This prompt originates from this list.
Write about a time when you knew you’d done the right thing.
I was playing with a female cousin on a playground in New Jersey. I guess it was fall or sometime in winter because we had jackets on. We both took our coats off before we made our way onto the playground. My favorite was going down the slide, although I almost always forgot how much it hurt whenever my skin made contact with the slide’s metal and plastic surface if it had been sitting in direct sunlight for a while. The playground had the typical stuff you might find anywhere. It had the twisty ladder for kids to climb up on, but I was too scared to use it due to my fear of heights even though the top of the ladder was not that high up. There were the monkey bars, which I could never last even a second on. Besides the slide, there was the walkway on the playground that led to a plastic tunnel that any kid could probably fit through and crawl to the other end of the walkway. The tunnel was not on the ground, so of course the only thing holding it up in the air was the screws and bolts that attached it from one walkway end to the other.
My cousin, for some reason, thought it would be fun to get on top of the tunnel. Like actually on TOP of it so she was crawling on it instead of in it. No one was watching us on the playground, which was deserted except for me and her. Her mom was around somewhere but not right there on the playground because earlier she had insisted to her mom that we be allowed to play without her hovering like a helicopter parent. This was the ’90s so it was a different time then. Anyway, I was both taken aback by my cousin’s daring nature and also a little worried about her falling off from the top onto the ground. The tunnel was uneven with ridges around it so it wasn’t like completely flat on top, in addition to the tunnel itself being curvy.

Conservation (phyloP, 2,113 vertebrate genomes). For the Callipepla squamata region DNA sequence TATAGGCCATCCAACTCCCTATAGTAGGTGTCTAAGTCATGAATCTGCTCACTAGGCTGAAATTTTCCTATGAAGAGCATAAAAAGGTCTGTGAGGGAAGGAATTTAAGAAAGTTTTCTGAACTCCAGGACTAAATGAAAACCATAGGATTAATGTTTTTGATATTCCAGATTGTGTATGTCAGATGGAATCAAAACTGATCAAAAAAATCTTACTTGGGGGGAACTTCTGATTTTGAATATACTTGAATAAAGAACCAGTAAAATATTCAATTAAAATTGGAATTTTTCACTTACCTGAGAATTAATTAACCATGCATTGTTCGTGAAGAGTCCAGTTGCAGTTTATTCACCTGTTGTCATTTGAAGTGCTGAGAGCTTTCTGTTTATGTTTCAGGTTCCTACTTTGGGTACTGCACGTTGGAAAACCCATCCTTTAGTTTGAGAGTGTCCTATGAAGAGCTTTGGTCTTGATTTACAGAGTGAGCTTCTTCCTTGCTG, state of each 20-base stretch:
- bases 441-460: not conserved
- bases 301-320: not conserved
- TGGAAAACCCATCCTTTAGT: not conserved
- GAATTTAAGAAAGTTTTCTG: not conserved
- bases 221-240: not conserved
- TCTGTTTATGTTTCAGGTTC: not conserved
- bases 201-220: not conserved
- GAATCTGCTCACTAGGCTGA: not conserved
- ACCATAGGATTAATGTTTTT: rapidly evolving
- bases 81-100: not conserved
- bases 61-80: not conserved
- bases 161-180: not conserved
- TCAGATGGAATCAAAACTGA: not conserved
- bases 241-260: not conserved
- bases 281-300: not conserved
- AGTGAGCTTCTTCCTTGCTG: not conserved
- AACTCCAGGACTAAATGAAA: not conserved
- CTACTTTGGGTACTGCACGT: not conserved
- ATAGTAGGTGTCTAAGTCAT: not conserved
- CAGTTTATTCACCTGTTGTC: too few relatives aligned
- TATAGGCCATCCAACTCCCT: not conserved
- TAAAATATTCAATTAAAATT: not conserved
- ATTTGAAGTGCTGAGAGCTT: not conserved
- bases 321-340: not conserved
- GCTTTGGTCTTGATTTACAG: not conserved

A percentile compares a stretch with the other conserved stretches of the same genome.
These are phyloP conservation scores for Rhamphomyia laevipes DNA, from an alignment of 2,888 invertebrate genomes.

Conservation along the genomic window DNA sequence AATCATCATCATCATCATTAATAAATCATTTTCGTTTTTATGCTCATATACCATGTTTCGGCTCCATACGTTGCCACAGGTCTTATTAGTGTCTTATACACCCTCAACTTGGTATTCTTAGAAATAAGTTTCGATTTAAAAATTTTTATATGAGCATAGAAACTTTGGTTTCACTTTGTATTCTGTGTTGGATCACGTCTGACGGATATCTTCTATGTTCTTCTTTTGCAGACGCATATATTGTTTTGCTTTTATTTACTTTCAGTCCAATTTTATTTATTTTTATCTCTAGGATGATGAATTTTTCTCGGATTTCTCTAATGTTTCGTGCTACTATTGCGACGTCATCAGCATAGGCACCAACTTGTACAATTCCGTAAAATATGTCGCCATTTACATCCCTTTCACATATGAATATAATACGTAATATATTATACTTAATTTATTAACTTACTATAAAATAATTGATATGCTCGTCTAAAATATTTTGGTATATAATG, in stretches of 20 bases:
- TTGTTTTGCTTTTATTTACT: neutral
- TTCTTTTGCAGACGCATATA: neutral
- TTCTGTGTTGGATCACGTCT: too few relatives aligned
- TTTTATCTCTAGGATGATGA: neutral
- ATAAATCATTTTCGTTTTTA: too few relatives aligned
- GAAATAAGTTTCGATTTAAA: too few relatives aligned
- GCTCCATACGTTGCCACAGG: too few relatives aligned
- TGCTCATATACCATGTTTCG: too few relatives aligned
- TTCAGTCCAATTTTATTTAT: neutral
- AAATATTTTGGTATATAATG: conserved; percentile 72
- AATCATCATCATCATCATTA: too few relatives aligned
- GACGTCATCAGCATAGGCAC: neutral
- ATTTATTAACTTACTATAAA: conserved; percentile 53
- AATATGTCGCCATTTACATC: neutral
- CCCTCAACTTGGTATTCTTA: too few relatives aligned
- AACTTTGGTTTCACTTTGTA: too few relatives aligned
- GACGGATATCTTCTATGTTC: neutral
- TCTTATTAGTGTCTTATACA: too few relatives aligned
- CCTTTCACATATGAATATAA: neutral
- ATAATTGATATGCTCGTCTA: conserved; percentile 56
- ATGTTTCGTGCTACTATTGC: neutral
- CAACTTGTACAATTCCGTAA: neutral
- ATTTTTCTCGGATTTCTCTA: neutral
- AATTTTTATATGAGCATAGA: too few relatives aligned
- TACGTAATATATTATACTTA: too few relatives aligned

Then, she asked me to follow her example and hop on top of the tunnel as well. I looked at her like she was crazy. Just from observing how high up she seemed, I broke out into a nervous sweat thinking about what it might be like from my perspective if I was in her shoes. I couldn’t make myself go up. I reluctantly told her that I wasn’t doing it. She seemed confused by my hesitation and commented that if I didn’t, people would laugh at me. I don’t know which “people” she meant, but looking back, it’s shocking that she was pressuring me socially. I think she had more experience with social pressure than me, so perhaps that’s why she said what she said since she knew how to play the “game” of getting people to like her. For me, I felt upset right away when she appeared to imply that I had to do what she did or get shunned by people. My fear of heights outweighed the idea of being ostracized, so I stuck to my decision about not going through with the dare. It was a decision that I didn’t feel quite confident about, though. I refused more out of anger that she was acting like I was a coward yet I was also upset at the perception that maybe I was being a coward for declining. Overall, I believe I made the right choice.